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2016 ends with new construction instability

| Dec 28, 2016 | Residential Real Estate |

Real estate investors and developers in California may be interested in learning that the construction of new residential properties around the country dipped significantly near the end of the year. Although residential property building had reached a peak that hadn’t been seen in almost a decade in October, November marked significant downswings that revealed the market’s inconsistent progress.

The downswing didn’t come as a complete surprise, but its magnitude was unexpected by many. In November, permits sunk by 4.7 percent, and new single-family home building dropped by 4.1 percent. For multifamily homes, the drop was more dramatic, resulting in a downswing of some 45 percent compared to the previous month’s big 76 percent jump.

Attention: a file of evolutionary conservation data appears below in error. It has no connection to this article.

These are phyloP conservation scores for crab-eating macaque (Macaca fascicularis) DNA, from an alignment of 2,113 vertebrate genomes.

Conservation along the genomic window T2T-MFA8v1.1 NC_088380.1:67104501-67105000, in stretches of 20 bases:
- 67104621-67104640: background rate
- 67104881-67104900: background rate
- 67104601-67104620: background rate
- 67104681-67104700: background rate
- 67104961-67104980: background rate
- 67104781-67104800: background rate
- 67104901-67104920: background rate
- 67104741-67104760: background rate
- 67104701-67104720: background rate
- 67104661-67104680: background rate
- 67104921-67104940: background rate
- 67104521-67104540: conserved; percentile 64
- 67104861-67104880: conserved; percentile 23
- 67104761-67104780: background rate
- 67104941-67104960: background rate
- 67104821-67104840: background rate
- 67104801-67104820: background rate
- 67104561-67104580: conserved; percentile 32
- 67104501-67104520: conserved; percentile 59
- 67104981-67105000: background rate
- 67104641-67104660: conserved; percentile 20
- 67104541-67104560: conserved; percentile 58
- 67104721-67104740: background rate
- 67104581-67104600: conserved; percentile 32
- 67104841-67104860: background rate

Experts cited numerous factors that might be affecting the market’s progression. Home builders have smaller skilled work forces to tap into, and open lots aren’t as widespread as they once were. In addition, rates for 30-year mortgages have been on the rise, reaching their highest level since late 2014 in mid-December. Despite all of these conditions, some market observers seem to remain confident in the fact that the incoming presidential administration and positive outlooks among home builders will help the residential real estate industry thrive in the months to come.

Residential development activities depend on more than simply finding a willing partner or accessible financing. Builders and property owners also need to heed market conditions, and the fluctuating nature of the modern economy means that their contracts should incorporate assurances that help them avoid serious losses. Discussing their contract terms and property development plans with an attorney might let real estate players shore up their deals against economic factors that are beyond their control.